The title was introduced in 1936, replacing the earlier title of "People's Artist of the Republic". The first recipients of the title were Konstantin Stanislavski, Vladimir Nemirovich-Danchenko, Ivan Moskvin, Antonina Nezhdanova, Boris Shchukin, Kulyash Baiseitova and some other actors; the last persons to be honoured with the title were Oleg Yankovsky. The title was bestowed on theatre actors, ballet dancers, opera singers only, it came to be bestowed upon film actors, violinist, pop singers and circus performers such as Natalya Durova and Oleg Popov. A person was named the People's Artist of the USSR after 40 years of age. Exceptions were made for dancers, e.g. Nadezhda Pavlova, a ballet artist, received the title at the age of 28, Malika Kalantarova, a famous Bukharian Jewish folk dancer from Tajikistan, received the title at the age of 34; the youngest female persons to receive this title were Kazakh opera singers Kulyash Baiseitova and Halima Nasyrova. The youngest male person was pop singer Muslim Magomayev.
Among the actors, the youngest recipient was Sergey Bondarchuk. The youngest actress to receive the title was Yuri Andropov's daughter-in-law, Lyudmila Chursina, at age 40. Sofia Rotaru, for example, was named Merited Artist of the Ukrainian SSR in 1973, People's Artist of the Ukrainian SSR in 1976, People's Artist of the Moldavian SSR in 1983, an attained cumulation of People's Artist titles, People's Artist of the Soviet Union in 1988, the first female pop-singer to be honored with this award and the only one with three People's Artists; as of 2018, the earliest living recipient is Ukrainian opera singer Bela Rudenko. The title of People's Painter of the Soviet Union was awarded for exceptional achievements in certain visual arts: painting, sculpture and photography; the lesser title of Meritorious Painter of the Soviet Union was awarded for achievement in these fields. People's Architect of the Soviet Union: Народный архитектор СССР People's Teacher of the Soviet Union: Народный учитель СССР People's Doctor of the Soviet Union: Народный врач СССР Category:People's Artists of the USSR - list of recipients Category:People's Artists of the USSR - list of recipients Hero of Socialist Labour - the highest civilian decoration in the Soviet Union List of People's Artists of Azerbaijan Meritorious Artist People's Artist People's Artist of Russia Russian Academy of Art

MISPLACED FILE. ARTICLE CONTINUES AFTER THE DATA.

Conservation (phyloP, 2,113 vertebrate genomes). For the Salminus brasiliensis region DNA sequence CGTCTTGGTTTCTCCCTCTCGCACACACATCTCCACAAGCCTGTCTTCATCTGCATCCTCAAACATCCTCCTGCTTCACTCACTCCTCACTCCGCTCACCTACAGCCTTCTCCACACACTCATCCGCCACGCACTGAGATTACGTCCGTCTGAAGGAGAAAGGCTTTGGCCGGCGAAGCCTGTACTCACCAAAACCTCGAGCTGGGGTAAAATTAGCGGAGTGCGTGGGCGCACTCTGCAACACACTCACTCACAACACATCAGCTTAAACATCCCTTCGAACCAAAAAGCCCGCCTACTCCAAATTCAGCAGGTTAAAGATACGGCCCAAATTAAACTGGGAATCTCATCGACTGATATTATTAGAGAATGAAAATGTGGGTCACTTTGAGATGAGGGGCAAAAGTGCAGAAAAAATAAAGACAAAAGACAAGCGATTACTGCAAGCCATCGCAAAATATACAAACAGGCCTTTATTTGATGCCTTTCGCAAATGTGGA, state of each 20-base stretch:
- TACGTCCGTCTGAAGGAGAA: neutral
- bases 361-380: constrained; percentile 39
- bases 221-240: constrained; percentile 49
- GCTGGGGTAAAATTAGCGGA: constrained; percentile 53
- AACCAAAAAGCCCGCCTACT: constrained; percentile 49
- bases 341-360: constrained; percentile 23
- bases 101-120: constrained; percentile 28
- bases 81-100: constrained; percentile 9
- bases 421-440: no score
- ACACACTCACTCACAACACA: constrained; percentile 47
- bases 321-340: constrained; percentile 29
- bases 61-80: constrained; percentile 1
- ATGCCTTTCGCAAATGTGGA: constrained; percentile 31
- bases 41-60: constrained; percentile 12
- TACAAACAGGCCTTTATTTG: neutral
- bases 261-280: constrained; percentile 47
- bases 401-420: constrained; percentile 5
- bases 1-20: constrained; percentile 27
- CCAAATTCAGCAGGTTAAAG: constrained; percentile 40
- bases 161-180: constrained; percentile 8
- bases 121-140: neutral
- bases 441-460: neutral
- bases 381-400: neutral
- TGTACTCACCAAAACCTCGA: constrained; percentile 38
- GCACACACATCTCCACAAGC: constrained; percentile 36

Order of Lenin
The Order of Lenin, named after the leader of the Russian October Revolution, was established by the Central Executive Committee on April 6, 1930. The order was the highest civilian decoration bestowed by the Soviet Union; the order was awarded to: Civilians for outstanding services rendered to the State Members of the armed forces for exemplary service Those who promoted friendship and cooperation between peoples and in strengthening peace Those with meritorious services to the Soviet state and societyFrom 1944 to 1957, before the institution of specific length of service medals, the Order of Lenin was used to reward 25 years of conspicuous military service. Those who were awarded the titles "Hero of the Soviet Union" and "Hero of Socialist Labour" were given the order as part of the award, it was bestowed on cities, factories, military units and ships. Corporate entities, various educational institutions and military units who received the said Order applied the full name of the order into their official titles.